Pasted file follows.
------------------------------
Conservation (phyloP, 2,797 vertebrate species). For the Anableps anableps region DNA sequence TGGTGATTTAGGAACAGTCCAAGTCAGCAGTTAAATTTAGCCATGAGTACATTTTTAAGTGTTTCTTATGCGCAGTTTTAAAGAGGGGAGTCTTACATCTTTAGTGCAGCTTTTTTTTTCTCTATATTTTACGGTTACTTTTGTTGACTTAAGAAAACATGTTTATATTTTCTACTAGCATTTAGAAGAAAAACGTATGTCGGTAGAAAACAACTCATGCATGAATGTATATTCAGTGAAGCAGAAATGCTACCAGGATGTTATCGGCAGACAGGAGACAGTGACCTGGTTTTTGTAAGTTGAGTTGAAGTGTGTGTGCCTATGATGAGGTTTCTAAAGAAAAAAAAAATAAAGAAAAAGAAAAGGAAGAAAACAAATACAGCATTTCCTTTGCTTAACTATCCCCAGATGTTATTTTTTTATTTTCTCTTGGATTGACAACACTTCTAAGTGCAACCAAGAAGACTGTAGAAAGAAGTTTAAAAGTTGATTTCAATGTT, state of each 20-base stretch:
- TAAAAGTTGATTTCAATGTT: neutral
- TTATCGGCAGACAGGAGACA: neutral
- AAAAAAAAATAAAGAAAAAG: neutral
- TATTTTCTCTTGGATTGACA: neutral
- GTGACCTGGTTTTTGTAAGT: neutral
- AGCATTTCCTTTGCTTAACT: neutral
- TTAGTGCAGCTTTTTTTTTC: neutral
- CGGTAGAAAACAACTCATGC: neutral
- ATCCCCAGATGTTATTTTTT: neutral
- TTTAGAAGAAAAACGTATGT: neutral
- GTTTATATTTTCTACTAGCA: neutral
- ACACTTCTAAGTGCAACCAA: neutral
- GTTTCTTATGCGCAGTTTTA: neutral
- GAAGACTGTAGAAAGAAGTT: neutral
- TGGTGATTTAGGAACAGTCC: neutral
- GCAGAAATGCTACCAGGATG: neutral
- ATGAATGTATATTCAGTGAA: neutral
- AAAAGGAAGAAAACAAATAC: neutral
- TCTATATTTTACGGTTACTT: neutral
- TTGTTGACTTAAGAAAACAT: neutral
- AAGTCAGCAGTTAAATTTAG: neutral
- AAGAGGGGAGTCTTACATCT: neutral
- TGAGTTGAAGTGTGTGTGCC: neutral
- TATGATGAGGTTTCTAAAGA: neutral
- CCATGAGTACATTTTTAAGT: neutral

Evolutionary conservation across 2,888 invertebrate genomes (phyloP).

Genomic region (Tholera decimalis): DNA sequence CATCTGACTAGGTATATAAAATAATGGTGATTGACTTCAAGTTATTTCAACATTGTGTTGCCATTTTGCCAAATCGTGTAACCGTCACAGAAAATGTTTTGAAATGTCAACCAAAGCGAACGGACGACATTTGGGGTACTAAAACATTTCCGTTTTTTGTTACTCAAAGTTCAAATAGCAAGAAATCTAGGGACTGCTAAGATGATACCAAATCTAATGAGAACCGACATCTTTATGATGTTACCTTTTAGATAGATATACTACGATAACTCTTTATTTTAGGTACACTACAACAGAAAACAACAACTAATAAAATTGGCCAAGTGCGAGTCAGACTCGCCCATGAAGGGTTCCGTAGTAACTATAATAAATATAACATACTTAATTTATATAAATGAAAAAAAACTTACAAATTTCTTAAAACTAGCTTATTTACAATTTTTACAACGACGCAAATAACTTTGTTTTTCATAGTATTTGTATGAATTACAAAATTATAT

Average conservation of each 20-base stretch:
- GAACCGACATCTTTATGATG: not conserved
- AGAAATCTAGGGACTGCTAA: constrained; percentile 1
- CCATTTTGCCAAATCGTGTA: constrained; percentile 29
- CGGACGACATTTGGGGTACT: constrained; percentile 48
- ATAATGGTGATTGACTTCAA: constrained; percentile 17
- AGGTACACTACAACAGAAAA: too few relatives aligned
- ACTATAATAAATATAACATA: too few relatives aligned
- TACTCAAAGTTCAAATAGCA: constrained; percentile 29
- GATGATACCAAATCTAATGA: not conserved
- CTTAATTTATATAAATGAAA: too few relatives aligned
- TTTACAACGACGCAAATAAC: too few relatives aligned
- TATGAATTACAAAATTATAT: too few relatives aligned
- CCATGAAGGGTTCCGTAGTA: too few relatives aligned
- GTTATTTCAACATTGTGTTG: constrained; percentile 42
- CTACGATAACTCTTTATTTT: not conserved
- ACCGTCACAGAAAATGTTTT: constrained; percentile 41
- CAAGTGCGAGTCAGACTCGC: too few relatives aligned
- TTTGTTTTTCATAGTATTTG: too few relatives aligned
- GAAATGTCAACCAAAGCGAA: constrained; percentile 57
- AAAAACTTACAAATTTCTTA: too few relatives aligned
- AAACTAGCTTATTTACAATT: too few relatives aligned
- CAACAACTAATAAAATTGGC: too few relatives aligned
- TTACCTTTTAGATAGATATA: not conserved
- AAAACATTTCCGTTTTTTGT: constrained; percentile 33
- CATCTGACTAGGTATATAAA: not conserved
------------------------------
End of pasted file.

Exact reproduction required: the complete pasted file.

Conservation (phyloP, 2,797 vertebrate species). For the Anableps anableps region DNA sequence TGGTGATTTAGGAACAGTCCAAGTCAGCAGTTAAATTTAGCCATGAGTACATTTTTAAGTGTTTCTTATGCGCAGTTTTAAAGAGGGGAGTCTTACATCTTTAGTGCAGCTTTTTTTTTCTCTATATTTTACGGTTACTTTTGTTGACTTAAGAAAACATGTTTATATTTTCTACTAGCATTTAGAAGAAAAACGTATGTCGGTAGAAAACAACTCATGCATGAATGTATATTCAGTGAAGCAGAAATGCTACCAGGATGTTATCGGCAGACAGGAGACAGTGACCTGGTTTTTGTAAGTTGAGTTGAAGTGTGTGTGCCTATGATGAGGTTTCTAAAGAAAAAAAAAATAAAGAAAAAGAAAAGGAAGAAAACAAATACAGCATTTCCTTTGCTTAACTATCCCCAGATGTTATTTTTTTATTTTCTCTTGGATTGACAACACTTCTAAGTGCAACCAAGAAGACTGTAGAAAGAAGTTTAAAAGTTGATTTCAATGTT, state of each 20-base stretch:
- TAAAAGTTGATTTCAATGTT: neutral
- TTATCGGCAGACAGGAGACA: neutral
- AAAAAAAAATAAAGAAAAAG: neutral
- TATTTTCTCTTGGATTGACA: neutral
- GTGACCTGGTTTTTGTAAGT: neutral
- AGCATTTCCTTTGCTTAACT: neutral
- TTAGTGCAGCTTTTTTTTTC: neutral
- CGGTAGAAAACAACTCATGC: neutral
- ATCCCCAGATGTTATTTTTT: neutral
- TTTAGAAGAAAAACGTATGT: neutral
- GTTTATATTTTCTACTAGCA: neutral
- ACACTTCTAAGTGCAACCAA: neutral
- GTTTCTTATGCGCAGTTTTA: neutral
- GAAGACTGTAGAAAGAAGTT: neutral
- TGGTGATTTAGGAACAGTCC: neutral
- GCAGAAATGCTACCAGGATG: neutral
- ATGAATGTATATTCAGTGAA: neutral
- AAAAGGAAGAAAACAAATAC: neutral
- TCTATATTTTACGGTTACTT: neutral
- TTGTTGACTTAAGAAAACAT: neutral
- AAGTCAGCAGTTAAATTTAG: neutral
- AAGAGGGGAGTCTTACATCT: neutral
- TGAGTTGAAGTGTGTGTGCC: neutral
- TATGATGAGGTTTCTAAAGA: neutral
- CCATGAGTACATTTTTAAGT: neutral

Evolutionary conservation across 2,888 invertebrate genomes (phyloP).

Genomic region (Tholera decimalis): DNA sequence CATCTGACTAGGTATATAAAATAATGGTGATTGACTTCAAGTTATTTCAACATTGTGTTGCCATTTTGCCAAATCGTGTAACCGTCACAGAAAATGTTTTGAAATGTCAACCAAAGCGAACGGACGACATTTGGGGTACTAAAACATTTCCGTTTTTTGTTACTCAAAGTTCAAATAGCAAGAAATCTAGGGACTGCTAAGATGATACCAAATCTAATGAGAACCGACATCTTTATGATGTTACCTTTTAGATAGATATACTACGATAACTCTTTATTTTAGGTACACTACAACAGAAAACAACAACTAATAAAATTGGCCAAGTGCGAGTCAGACTCGCCCATGAAGGGTTCCGTAGTAACTATAATAAATATAACATACTTAATTTATATAAATGAAAAAAAACTTACAAATTTCTTAAAACTAGCTTATTTACAATTTTTACAACGACGCAAATAACTTTGTTTTTCATAGTATTTGTATGAATTACAAAATTATAT

Average conservation of each 20-base stretch:
- GAACCGACATCTTTATGATG: not conserved
- AGAAATCTAGGGACTGCTAA: constrained; percentile 1
- CCATTTTGCCAAATCGTGTA: constrained; percentile 29
- CGGACGACATTTGGGGTACT: constrained; percentile 48
- ATAATGGTGATTGACTTCAA: constrained; percentile 17
- AGGTACACTACAACAGAAAA: too few relatives aligned
- ACTATAATAAATATAACATA: too few relatives aligned
- TACTCAAAGTTCAAATAGCA: constrained; percentile 29
- GATGATACCAAATCTAATGA: not conserved
- CTTAATTTATATAAATGAAA: too few relatives aligned
- TTTACAACGACGCAAATAAC: too few relatives aligned
- TATGAATTACAAAATTATAT: too few relatives aligned
- CCATGAAGGGTTCCGTAGTA: too few relatives aligned
- GTTATTTCAACATTGTGTTG: constrained; percentile 42
- CTACGATAACTCTTTATTTT: not conserved
- ACCGTCACAGAAAATGTTTT: constrained; percentile 41
- CAAGTGCGAGTCAGACTCGC: too few relatives aligned
- TTTGTTTTTCATAGTATTTG: too few relatives aligned
- GAAATGTCAACCAAAGCGAA: constrained; percentile 57
- AAAAACTTACAAATTTCTTA: too few relatives aligned
- AAACTAGCTTATTTACAATT: too few relatives aligned
- CAACAACTAATAAAATTGGC: too few relatives aligned
- TTACCTTTTAGATAGATATA: not conserved
- AAAACATTTCCGTTTTTTGT: constrained; percentile 33
- CATCTGACTAGGTATATAAA: not conserved